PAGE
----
We’ve been told we are to be the ‘light of the world’. Matthew 5:16 tells us to "let your light shine before men that they may see your good deeds, and praise your Father." If I want the light I have inside me to be seen, I may need to step out past my own backyard, and venture into the dark a bit more. Maybe that means spending time at a homeless shelter; maybe stepping out in friendship to an unsaved neighbor. Or relative. A mission trip instead of a vacation. Falling asleep to the light of fireflies felt an awful lot like bedtime devotions, sans Bible, journal or pen. Just thousands and thousands of little lights, shining in the dark.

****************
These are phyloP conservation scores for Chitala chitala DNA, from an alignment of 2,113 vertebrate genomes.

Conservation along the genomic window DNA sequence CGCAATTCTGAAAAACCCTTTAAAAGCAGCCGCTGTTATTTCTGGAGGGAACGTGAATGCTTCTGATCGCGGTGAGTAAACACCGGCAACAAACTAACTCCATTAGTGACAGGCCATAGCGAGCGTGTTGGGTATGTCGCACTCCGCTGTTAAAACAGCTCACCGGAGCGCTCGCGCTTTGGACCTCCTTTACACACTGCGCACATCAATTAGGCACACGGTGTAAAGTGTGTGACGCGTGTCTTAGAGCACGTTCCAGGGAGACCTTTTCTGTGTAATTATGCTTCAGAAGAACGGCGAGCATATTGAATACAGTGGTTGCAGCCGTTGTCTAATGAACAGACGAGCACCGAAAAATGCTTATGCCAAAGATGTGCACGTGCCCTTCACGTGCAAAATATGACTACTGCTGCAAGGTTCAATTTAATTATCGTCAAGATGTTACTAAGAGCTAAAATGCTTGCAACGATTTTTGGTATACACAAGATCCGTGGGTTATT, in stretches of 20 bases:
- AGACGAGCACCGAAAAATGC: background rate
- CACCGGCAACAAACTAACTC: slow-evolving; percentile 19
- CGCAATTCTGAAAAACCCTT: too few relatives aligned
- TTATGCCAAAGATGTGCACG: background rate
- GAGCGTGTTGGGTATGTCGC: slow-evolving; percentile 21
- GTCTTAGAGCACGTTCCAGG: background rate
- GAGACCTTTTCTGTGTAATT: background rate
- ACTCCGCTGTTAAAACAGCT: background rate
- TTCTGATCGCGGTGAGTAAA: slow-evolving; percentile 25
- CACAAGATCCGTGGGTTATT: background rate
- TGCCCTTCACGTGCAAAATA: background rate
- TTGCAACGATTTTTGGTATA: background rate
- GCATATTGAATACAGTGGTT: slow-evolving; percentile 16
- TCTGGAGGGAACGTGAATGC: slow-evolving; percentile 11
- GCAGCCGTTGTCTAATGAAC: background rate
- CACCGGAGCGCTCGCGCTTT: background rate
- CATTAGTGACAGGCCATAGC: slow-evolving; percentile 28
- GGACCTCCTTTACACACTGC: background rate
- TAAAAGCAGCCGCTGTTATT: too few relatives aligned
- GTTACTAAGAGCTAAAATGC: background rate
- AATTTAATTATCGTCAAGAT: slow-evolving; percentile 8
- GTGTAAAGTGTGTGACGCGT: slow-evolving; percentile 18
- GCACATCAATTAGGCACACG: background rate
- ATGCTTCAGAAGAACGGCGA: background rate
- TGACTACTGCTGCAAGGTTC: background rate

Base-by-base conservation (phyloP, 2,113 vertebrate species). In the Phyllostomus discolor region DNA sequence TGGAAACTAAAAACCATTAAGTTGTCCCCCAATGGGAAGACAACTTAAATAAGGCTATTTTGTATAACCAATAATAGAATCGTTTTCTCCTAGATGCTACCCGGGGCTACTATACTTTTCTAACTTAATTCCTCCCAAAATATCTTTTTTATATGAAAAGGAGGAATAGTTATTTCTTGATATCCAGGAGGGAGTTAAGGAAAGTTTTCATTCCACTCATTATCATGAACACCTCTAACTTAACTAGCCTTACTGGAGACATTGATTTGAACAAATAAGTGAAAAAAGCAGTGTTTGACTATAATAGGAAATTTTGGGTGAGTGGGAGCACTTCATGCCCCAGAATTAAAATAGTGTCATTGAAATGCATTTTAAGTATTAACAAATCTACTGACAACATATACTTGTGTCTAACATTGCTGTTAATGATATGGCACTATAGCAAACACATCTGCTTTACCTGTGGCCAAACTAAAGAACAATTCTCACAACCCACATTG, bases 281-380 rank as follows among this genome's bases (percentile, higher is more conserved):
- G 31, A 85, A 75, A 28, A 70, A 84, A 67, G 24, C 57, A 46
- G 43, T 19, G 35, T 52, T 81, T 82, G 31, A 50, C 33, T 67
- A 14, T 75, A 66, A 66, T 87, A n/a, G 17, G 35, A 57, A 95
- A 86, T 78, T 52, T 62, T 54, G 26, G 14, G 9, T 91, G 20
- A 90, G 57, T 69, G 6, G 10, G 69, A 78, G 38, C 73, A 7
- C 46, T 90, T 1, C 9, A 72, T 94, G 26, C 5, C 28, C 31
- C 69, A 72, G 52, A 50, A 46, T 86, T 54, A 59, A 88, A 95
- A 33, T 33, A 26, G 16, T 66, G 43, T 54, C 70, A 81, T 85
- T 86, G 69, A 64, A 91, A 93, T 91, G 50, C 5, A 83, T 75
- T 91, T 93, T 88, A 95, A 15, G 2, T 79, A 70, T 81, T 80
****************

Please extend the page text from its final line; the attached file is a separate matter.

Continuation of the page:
posted at 11:28 PM

Wednesday, June 14, 2006
The Second Half
I turned 51 last week. With modern technology I'll likely live to be 100, so I figure last week was the beginning of my second half of life. I was pretty busy and didn't have time or energy to fuss over what the number was. The alternative to getting older isn't good so I'll take aging.

It did make me take notice though. If I've lived half of my life (or more if I get hit by a bus next week), what am I doing with it? What plans do I have for the rest of it? Anyone who knows me will tell you I'm a bit analytical. Our pastor preached recently on Searching for Significance. He said when we're young we plan what we'd like to be. When we grow up we work on what we want to do. Then as we get older we consider what we will leave. Starting the second half seems an appropriate time to start looking somewhere between the do and the leave.